The Jerusalem Post

Futures mixed as US-listed Chinese firms drop


US stock index futures were mixed on Tuesday, as investors returned from a long holiday weekend to focus on Beijing’s crackdown on several US-listed Chinese firms, while energy stocks rose as oil prices touched multi-year highs.

Didi Global Inc. shares slumped as much as 25% in premarket trading after Chinese regulators ordered over the weekend the company’s app be taken down days after its $4.4 billion listing on the New York Stock Exchange.

Other US-listed Chinese e-commerce firms, including Alibaba

Group, Baidu and, fell between 1% to 2.7%, with the Chinese crackdown also weighing on the global markets.

Investors, meanwhile, waited for clues from the US Federal Reserve’s policy minutes on when quantitati­ve easing might be tapered. It will be released on Wednesday.

Wall Street is sensitive to any hints of a hawkish shift in the Fed’s tone, as market participan­ts have moved between “value” and “growth” stocks in the past few sessions on fears that a potentiall­y stronger-than-expected economic recovery could force the central bank to cut back its support.

The benchmark S&P 500 index notched record closing highs seven straight days on Friday, its longest streak of consecutiv­e record closes since June 1997, helped by tech-heavyweigh­ts Microsoft, Apple, and Alphabet.

Oil prices hit multi-year highs after talks between OPEC+ producers collapsed, with major energy companies including Occidental Petroleum Co., Chevron and APA Corp. rising between 0.8% and 2.3%.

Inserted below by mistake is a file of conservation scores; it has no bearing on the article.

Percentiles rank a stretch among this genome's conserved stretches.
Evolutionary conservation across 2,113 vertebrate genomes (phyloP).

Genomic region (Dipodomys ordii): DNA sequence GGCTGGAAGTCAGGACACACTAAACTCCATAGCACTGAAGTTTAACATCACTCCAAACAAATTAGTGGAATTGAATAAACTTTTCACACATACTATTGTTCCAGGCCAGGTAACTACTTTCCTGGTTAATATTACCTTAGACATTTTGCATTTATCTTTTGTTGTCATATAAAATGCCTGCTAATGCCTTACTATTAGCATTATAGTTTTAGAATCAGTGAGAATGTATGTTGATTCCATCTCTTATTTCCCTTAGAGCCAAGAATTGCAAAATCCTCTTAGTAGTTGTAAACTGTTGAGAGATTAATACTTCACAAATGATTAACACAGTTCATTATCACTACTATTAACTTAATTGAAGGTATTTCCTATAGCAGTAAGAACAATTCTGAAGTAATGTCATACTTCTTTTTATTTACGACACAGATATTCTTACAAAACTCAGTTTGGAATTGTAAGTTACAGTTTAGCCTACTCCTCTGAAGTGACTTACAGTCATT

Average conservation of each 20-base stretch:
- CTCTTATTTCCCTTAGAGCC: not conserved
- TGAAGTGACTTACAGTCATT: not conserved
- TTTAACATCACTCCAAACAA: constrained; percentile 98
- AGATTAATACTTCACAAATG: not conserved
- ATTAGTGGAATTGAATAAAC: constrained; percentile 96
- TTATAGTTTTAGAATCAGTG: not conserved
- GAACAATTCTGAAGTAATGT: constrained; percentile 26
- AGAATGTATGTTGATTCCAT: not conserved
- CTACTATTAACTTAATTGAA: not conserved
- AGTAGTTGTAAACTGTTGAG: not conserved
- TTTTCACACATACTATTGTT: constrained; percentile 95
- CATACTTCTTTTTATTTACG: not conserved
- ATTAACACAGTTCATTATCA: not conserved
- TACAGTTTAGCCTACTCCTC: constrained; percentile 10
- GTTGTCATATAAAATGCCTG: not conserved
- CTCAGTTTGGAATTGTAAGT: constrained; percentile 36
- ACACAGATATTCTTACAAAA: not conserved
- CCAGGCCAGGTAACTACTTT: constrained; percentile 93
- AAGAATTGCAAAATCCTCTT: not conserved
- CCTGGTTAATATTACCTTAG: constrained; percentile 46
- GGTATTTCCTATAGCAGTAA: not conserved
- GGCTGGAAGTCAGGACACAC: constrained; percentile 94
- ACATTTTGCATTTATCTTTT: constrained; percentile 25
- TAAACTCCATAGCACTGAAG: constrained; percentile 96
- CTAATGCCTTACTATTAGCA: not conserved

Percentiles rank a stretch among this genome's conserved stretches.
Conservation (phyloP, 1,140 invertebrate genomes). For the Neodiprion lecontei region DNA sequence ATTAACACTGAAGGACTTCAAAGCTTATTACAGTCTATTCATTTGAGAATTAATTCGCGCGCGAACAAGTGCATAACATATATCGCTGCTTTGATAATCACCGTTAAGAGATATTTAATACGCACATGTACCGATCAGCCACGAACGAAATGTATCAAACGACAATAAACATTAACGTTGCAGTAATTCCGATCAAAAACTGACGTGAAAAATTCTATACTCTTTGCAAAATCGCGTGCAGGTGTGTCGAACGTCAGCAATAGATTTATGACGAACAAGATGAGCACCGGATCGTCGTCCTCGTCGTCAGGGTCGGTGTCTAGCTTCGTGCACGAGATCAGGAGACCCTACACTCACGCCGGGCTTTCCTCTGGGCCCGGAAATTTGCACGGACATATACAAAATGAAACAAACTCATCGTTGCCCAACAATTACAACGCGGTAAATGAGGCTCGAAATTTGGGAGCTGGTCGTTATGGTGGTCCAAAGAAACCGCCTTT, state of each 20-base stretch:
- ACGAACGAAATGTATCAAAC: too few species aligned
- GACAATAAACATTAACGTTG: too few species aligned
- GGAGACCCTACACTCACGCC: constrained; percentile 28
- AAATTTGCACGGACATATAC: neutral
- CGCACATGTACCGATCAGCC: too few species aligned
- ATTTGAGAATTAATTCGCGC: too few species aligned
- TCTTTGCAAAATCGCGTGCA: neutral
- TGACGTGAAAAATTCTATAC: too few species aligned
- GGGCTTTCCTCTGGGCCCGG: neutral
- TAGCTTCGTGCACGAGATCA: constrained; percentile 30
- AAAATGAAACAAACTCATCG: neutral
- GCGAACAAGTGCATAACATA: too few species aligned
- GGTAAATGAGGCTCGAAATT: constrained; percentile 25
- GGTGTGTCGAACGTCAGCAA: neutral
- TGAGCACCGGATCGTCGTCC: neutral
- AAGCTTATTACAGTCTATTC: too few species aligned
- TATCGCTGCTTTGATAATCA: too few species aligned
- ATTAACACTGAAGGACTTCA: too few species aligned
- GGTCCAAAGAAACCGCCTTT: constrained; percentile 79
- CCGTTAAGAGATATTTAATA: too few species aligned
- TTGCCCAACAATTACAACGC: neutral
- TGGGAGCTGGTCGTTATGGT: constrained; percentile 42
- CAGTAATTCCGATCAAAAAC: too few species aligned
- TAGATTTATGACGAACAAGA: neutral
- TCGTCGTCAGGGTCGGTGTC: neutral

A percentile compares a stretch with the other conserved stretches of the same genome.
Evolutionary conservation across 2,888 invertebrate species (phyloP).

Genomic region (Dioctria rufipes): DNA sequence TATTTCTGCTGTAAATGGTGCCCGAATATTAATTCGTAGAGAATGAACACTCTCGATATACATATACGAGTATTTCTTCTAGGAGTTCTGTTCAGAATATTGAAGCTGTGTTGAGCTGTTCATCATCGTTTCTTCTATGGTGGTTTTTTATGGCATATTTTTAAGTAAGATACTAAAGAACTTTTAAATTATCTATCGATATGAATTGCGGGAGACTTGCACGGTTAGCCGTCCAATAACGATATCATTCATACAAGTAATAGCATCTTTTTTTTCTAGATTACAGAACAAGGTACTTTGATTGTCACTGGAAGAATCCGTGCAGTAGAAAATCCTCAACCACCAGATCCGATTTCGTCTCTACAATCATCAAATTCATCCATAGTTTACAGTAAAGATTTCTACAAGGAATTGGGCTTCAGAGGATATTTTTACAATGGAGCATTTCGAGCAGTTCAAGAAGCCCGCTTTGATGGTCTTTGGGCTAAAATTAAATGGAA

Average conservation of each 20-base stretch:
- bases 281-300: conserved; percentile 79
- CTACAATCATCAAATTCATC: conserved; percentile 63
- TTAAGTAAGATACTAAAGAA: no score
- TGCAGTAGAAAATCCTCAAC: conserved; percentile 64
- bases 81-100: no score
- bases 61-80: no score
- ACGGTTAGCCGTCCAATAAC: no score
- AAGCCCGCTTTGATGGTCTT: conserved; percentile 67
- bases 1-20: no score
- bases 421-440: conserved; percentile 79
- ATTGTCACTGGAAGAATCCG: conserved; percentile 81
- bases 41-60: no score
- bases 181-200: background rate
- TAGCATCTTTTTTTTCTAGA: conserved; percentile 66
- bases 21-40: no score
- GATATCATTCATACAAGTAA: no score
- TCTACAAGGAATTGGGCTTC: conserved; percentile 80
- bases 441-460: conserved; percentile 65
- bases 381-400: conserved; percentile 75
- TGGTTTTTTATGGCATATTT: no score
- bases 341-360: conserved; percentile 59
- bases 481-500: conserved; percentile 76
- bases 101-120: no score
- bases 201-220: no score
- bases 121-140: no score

Attention will also be on ISM non-manufactur­ing PMI data for June, which is expected to ease after hitting a record high of 64 in May. The report is due at 10 a.m. ET.

Dow e-minis were down 27 points, or 0.08%, S&P 500 e-minis were down 3.25 points, or 0.07%, and Nasdaq 100 e-minis were up 4.75 points, or 0.03%.

Second-quarter earnings season is set to begin next week with big banks, while investors also watched for progress on US President Joe Biden’s infrastruc­ture bill.

Among other stocks, American Express added 2.5% after Goldman Sachs raised its rating on the stock to “buy” from “neutral.”

US-listed shares of China’s top two video game streaming sites, Huya and DouYu, fell 2.6% and 7.3%, respective­ly, after China’s antitrust regulator said it will block Tencent Holdings Ltd.’s plan to merge the firms.

Mobile gaming firm Bilibili Inc fell 3.9%. (Reuters)

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